God bless Shoshanna Shapiro.
Girls has kept its sometime MVP on the sidelines for so long, I forgot how good it feels when the show puts her in her rightful place as the foursome’s resident Cassandra. She’s deployed to spectacular effect in “Beach House,” an episode’s that co-written by all three of the show’s heavy hitters. The idea of a vacation that strikes a friend group’s killing blow by ripping the group’s tensions out into the open has been done before, obviously. But Lena Dunham, Jenni Konner, and Judd Apatow combine their talents to render a chick-flick cliché in nightmarish detail. “Beach House” pulls this off by showing the way this particular group would implode, demonstrating such a perfect understanding of its characters and the dynamic between them that it’s easy to forget that Girls has been keeping its protagonists separated for so long. … Read More
It’s an occupational hazard of any writer writing about a writer trying to be a writer. Girls has never been as concerned with being “relatable” or “real” as some expect it to be, but any series has to have conflicts most of its audience can, well…care about. And Hannah’s venture into the world of sponsored content smacks of some serious inside baseball, a dilemma few people outside of a few hundred Manhattan media types even know exists. I kept asking myself just what percentage of this show’s audience even gets jokes about n+1 and advertorials. If it’s any higher than ten, I fear for its ratings.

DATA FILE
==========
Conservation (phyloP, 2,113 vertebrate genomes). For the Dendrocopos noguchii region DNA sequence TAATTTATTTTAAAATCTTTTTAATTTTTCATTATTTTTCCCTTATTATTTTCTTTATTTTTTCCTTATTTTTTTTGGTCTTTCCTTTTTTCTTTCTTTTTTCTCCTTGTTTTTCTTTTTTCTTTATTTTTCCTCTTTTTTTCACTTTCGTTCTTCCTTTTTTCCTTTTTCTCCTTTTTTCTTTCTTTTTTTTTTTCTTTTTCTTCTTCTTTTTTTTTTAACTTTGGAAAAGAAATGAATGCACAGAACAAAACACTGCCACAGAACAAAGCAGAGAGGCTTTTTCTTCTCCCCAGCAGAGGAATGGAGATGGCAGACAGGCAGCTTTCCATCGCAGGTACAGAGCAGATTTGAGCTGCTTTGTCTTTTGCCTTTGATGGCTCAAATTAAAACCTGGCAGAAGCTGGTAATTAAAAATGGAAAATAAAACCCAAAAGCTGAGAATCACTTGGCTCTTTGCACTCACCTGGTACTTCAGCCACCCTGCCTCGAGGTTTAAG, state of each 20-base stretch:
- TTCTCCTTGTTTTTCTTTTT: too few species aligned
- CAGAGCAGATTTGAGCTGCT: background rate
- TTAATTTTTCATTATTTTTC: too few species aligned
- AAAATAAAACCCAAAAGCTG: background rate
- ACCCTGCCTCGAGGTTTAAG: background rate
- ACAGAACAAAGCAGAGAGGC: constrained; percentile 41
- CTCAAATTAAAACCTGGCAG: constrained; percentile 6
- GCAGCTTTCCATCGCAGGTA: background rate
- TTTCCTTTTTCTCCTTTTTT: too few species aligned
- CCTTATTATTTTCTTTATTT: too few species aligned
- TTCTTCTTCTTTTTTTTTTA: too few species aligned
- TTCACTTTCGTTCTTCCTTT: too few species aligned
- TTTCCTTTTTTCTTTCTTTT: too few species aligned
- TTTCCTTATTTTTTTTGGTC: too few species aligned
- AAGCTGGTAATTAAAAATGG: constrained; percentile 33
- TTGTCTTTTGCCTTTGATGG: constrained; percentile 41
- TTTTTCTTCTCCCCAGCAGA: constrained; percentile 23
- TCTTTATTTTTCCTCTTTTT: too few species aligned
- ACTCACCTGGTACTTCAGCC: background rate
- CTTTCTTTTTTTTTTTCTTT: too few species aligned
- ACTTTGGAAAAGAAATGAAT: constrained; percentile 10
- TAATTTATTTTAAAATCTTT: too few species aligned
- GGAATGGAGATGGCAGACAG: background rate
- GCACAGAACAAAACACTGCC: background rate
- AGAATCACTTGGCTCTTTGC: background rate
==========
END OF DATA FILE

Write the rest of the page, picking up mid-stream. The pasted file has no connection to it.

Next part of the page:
When did Girls become a CW drama meets Community? Lena Dunham’s been on a meta kick lately, what with last week’s discussion of online snark, and Hannah’s narcissism has turned from something the audience is expected to call out on its own to a running joke on screen. “Only Child” brings the navel-gaze to a whole new level, culminating in Ray’s description of Marnie as a “sympathetic character.” That face-off exemplifies both the self-awareness that’s traditionally the bailiwick of a certain NBC sitcom and the increasing insularity of the show’s universe. The reshuffling of characters is fast approaching the randomness of a seventh-season teen soap, and it risks becoming just as unbelievable. … Read More
Just when Girls has you convinced it’s gone full sitcom, it gives you the nightmare image of a pantsless Gabby Hoffmann shattering a glass with her bare hand. Hoffmann’s great at playing unhinged, but where her character in Crystal Fairy and the Magic Cactus was ultimately benign, Adam’s sister Caroline is a whole new order of instability. She’s the kind of whirlwind that shows up out of nowhere just to suck all the oxygen out of the room, leaving broken dishware and possibly damaged romantic relationships in her wake. And even though the show wrings some comedic value out of her craziness, no one’s laughing by the end of “She Said OK.” Least of all Adam.